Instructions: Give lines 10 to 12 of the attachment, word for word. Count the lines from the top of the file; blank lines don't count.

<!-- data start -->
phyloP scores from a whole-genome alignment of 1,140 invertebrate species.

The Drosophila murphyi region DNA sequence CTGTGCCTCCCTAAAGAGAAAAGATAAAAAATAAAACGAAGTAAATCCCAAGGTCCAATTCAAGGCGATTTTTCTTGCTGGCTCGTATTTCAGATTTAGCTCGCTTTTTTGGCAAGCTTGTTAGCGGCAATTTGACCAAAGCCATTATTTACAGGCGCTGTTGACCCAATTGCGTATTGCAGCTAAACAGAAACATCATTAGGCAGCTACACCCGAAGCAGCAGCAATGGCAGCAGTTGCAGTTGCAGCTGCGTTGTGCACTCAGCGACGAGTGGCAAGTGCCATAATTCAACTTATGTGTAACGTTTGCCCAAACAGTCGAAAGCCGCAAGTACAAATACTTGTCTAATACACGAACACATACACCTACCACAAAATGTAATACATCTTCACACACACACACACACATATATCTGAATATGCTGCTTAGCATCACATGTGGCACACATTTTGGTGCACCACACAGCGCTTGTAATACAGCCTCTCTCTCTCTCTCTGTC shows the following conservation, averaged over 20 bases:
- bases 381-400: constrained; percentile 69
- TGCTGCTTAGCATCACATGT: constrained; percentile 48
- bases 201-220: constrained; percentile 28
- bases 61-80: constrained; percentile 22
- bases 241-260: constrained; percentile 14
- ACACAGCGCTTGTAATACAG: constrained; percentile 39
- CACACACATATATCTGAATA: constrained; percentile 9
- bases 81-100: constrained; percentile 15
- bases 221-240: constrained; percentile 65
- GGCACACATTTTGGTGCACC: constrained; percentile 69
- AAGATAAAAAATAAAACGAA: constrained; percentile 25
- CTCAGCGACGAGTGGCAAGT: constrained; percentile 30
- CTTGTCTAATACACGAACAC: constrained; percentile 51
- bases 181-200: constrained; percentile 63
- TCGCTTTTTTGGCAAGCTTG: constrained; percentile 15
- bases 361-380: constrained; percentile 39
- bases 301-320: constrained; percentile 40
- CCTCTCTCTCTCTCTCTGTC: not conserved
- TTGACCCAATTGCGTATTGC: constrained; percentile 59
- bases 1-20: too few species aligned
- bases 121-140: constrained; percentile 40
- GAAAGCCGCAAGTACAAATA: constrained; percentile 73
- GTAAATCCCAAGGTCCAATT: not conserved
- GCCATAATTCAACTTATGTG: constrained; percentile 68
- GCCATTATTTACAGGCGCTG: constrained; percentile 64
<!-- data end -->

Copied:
- bases 81-100: constrained; percentile 15
- bases 221-240: constrained; percentile 65
- GGCACACATTTTGGTGCACC: constrained; percentile 69